Published online by Cambridge University Press: 02 November 2021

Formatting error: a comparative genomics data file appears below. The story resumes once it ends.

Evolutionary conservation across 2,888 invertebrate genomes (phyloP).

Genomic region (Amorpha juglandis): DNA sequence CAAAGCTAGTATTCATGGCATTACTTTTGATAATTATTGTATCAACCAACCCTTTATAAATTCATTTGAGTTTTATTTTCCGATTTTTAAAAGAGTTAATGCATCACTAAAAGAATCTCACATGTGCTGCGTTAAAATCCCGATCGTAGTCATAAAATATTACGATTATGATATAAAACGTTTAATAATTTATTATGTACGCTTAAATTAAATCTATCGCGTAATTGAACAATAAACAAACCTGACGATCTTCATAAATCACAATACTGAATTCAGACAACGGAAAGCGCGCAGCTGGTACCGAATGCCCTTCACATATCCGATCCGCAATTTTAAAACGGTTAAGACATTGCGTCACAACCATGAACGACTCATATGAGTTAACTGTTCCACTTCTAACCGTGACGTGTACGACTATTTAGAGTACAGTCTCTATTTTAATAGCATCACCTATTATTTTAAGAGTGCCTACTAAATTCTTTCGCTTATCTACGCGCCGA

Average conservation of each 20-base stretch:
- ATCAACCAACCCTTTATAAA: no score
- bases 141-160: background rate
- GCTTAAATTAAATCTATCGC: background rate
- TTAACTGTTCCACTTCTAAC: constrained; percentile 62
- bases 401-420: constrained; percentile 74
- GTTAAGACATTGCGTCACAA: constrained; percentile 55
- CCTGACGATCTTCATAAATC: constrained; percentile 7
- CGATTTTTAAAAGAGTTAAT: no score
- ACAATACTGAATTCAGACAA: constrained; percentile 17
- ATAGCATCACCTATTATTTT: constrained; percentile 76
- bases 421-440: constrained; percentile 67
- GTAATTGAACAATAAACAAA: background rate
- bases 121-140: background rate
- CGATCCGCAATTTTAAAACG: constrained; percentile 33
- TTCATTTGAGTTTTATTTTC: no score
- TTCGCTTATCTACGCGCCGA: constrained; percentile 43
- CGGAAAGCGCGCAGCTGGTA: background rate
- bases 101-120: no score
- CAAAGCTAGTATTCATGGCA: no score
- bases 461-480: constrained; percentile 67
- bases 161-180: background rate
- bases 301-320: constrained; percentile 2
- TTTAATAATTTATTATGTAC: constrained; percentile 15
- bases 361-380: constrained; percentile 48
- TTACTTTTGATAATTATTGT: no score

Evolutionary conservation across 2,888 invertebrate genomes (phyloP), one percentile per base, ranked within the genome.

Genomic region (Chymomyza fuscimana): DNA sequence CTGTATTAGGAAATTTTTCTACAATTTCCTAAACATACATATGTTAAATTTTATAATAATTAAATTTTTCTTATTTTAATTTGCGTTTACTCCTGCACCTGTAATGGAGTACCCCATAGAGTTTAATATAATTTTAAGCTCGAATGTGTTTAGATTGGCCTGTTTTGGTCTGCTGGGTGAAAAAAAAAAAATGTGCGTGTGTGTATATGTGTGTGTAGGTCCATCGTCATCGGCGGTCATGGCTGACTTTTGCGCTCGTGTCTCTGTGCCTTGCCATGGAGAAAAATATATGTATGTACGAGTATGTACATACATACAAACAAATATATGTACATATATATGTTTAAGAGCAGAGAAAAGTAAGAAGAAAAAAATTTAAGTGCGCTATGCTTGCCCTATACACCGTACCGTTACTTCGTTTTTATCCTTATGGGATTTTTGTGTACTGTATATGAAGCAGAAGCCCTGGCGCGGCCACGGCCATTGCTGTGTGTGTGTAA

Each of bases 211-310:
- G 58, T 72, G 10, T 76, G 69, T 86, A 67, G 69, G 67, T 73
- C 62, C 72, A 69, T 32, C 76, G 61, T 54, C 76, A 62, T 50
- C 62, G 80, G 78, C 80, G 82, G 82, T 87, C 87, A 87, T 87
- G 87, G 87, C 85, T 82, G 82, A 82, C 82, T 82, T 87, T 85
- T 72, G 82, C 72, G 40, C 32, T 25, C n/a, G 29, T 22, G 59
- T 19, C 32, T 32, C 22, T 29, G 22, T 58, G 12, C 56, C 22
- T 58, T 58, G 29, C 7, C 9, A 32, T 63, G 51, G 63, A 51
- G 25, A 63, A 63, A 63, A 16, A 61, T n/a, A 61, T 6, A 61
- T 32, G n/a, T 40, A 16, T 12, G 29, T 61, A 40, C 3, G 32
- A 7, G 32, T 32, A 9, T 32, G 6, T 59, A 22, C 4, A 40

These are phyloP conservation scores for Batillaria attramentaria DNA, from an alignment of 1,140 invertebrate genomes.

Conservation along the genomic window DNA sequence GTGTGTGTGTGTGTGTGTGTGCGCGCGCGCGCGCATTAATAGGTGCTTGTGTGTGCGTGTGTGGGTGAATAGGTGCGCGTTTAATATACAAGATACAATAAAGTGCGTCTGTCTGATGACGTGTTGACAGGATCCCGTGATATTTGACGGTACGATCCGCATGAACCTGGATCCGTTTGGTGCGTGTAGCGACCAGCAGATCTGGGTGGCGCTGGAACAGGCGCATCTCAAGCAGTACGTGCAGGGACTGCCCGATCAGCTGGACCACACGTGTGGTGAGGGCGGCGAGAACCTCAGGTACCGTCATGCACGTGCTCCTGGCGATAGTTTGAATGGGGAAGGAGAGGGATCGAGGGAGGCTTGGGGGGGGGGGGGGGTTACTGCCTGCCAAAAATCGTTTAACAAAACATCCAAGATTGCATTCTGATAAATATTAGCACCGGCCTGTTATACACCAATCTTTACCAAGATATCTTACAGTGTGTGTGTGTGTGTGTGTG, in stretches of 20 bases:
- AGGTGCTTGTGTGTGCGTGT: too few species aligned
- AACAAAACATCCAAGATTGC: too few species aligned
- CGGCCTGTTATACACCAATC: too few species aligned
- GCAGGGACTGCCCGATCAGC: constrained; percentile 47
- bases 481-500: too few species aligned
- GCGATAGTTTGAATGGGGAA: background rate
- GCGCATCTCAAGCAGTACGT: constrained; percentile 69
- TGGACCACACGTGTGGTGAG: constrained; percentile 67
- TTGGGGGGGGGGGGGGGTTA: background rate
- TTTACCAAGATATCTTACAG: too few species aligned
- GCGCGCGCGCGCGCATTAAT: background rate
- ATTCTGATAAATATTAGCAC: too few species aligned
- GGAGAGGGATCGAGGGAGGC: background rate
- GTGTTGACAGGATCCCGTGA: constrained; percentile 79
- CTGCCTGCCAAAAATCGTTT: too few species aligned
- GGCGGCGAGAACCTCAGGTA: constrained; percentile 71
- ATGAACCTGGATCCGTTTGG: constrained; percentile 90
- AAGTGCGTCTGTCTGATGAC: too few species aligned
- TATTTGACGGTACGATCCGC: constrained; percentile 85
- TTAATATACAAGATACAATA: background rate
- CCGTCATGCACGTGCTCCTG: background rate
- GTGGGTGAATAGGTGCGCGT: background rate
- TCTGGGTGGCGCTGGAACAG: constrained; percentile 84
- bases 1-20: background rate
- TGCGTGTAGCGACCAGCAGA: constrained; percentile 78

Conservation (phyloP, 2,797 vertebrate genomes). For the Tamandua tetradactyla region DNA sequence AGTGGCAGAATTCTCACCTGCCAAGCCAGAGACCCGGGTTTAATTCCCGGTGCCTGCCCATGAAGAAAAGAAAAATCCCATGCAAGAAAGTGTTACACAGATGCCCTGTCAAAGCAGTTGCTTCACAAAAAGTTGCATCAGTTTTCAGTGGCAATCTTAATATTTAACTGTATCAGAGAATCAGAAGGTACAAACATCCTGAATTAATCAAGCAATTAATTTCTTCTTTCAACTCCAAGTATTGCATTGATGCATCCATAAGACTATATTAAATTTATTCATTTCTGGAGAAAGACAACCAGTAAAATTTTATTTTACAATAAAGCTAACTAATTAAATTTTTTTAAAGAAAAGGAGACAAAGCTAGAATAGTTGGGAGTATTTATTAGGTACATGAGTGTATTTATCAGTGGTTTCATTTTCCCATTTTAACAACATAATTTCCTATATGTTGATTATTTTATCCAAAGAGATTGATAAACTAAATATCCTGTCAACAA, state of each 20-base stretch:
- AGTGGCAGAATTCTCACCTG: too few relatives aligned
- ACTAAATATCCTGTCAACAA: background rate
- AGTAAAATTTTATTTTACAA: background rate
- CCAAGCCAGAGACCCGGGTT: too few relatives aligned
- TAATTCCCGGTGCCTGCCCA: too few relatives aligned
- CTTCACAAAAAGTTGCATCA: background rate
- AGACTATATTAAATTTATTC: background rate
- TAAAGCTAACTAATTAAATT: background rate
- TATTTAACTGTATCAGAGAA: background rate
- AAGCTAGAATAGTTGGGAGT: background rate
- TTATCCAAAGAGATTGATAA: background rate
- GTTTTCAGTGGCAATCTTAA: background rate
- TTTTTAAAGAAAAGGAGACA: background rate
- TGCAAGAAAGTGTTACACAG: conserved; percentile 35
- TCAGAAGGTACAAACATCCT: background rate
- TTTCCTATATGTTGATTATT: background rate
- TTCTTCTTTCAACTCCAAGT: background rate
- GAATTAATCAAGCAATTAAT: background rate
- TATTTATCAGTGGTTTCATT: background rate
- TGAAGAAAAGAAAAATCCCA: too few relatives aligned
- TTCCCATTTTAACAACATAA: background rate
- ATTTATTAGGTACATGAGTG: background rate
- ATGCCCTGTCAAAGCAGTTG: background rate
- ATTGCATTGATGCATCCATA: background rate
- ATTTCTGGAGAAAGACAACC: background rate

London was a centre of vagrancy in the Victorian period. Its refuges, lodging-houses and workhouses ensured that large numbers of vagrants travelled to the capital, especially during the winter months when travelling on the open road could be difficult and dangerous. The first half of this chapter examines how these forms of relief structured the vagrants’ movement and resulted in what I call ‘metropolitan vagrancy’. This was a constrained form of movement, typically limited to the winter months, that was contoured by the resources that the vagrant poor were able to access and the mounting restrictions that were placed on them by the Poor Law. The second half examines an understudied depiction of homelessness that was, in part, a product of these restrictions: the queue outside the ‘casual’ or vagrant ward of the workhouse. This became an image that articulated anxieties about the difficult distinction between the deserving and undeserving poor, and also conveyed fears about the illiberality of the Poor Law and the potentially revolutionary response that it might provoke. This chapter examines works by Charles Dickens, Charles Kingsley and the painter Luke Fildes.